Bearded Magazine
Those magnificent men in their flying machines… Katy Carr is such a fan that she’s written an album on the theme. Lyrically, Coquette is a Second World War concept piece, paying tribute to the brave chaps who helped save our bacon in the Battle of Britain, and the women who inspired them to do it.
Carr is a qualified pilot, always fascinated by the skies, whose third album injects her sensual oeuvre with a healthy splash of romance. In a voice alternately breathy and yearning and swoopingly multi-octaved, she channels the “beautiful feminine energy” of the likes of Gracie Fields, Katherine Hepburn and Ginger Rogers.
Musically, the album combines the feel of mid-century torch songs and waltzes with elements of traditional folk and spy film soundtracks, and hints of Bat For Lashes and Felt Mountain-era Goldfrapp. Despite these seemingly disparate ingredients, it all hangs together surprisingly cohesively.
This would be great soundtrack music: some tracks are the most convincingly romantic music I’ve heard for a while. The nearness of death creates an intensity to her characters’ yearning while their lovers are away (’Sparkle’, ‘Butterfly’); and to their lovemaking when they return safely once more (’Erotic Days’).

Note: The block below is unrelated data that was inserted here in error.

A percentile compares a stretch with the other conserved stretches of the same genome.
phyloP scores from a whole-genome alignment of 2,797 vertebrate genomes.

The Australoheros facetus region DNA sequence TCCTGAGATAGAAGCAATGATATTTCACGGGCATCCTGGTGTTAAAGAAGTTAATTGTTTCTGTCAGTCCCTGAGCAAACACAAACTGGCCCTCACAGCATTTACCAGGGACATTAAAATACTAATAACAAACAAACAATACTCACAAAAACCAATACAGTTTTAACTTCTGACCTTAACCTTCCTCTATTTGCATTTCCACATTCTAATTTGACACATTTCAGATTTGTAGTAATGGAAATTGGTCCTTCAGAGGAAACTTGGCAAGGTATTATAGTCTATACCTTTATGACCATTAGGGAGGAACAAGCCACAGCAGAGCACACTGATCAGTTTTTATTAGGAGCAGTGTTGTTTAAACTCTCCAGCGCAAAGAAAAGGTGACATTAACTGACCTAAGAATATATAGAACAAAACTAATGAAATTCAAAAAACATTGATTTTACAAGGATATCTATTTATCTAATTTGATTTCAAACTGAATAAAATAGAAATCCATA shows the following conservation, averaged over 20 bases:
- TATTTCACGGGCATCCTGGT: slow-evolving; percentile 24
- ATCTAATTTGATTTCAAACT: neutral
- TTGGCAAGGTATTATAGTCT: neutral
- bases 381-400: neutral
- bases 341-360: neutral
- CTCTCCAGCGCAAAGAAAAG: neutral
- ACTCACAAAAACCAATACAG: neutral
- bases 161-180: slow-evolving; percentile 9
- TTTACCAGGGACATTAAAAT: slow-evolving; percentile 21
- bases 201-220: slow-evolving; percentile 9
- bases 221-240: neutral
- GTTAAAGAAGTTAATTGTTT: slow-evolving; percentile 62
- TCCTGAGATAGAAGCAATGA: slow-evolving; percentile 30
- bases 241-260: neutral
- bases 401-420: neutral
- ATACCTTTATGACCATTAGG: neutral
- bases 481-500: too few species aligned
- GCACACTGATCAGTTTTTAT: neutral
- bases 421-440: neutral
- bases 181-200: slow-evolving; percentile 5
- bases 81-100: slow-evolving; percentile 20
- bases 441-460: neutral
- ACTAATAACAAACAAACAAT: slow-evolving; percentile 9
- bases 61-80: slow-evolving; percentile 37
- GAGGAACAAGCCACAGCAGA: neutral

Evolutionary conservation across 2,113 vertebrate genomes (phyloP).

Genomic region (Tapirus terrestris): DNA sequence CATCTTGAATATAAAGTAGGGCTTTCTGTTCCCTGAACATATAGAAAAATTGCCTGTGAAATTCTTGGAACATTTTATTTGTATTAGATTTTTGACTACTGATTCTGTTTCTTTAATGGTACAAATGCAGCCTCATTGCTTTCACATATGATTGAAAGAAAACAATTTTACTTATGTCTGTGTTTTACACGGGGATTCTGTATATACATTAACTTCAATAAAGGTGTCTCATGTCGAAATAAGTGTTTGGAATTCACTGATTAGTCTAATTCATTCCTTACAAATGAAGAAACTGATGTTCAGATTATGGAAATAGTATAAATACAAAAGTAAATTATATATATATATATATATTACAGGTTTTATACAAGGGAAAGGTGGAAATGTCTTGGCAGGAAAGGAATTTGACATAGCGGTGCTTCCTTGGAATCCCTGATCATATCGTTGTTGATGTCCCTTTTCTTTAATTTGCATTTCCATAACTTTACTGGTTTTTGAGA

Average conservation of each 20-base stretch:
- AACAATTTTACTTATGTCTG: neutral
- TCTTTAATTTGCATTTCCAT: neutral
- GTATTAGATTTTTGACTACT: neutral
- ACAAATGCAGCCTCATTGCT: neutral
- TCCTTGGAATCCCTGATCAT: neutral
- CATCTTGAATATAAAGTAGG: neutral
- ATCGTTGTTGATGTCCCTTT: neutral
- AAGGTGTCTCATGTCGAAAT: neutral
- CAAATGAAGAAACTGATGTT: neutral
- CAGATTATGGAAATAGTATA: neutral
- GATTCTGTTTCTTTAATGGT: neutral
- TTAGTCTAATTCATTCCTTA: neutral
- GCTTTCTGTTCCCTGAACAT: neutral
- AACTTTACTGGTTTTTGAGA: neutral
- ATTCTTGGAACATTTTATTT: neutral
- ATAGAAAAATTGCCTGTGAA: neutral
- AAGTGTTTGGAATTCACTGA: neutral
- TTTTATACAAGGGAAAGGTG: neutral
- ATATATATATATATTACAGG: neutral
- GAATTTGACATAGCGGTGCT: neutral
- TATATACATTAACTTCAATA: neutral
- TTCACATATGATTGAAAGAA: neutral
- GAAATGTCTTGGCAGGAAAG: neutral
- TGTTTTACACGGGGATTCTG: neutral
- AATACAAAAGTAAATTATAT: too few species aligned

However, not everyone makes it, and the darker emotions are acknowledged on ‘Orchidophile’, where the flowers remind her ‘of a love I once knew’; while closer ‘The White Cliffs’ borrows from Vera Lynn in a story of woman preparing to throw herself over cliffs over her dead airman lover.
The scope broadens on two of the more uptempo numbers. ‘Berliner Song’ pays tribute to the divine Ms Dietrich’s desire to escape the rise of the Nazis and make it on the world stage. And the breathlessly tense ‘Kommander’s Carr puts herself in the place of a group of men escaping Auschwitz.
Richly atmospheric and sensual, this is an album to immerse yourself in. It’s not a collection of classic songs per se, but the whole is greater than the sum of its parts. Pour yourself a glass of red, and prepare to wallow … Review by Ben Wood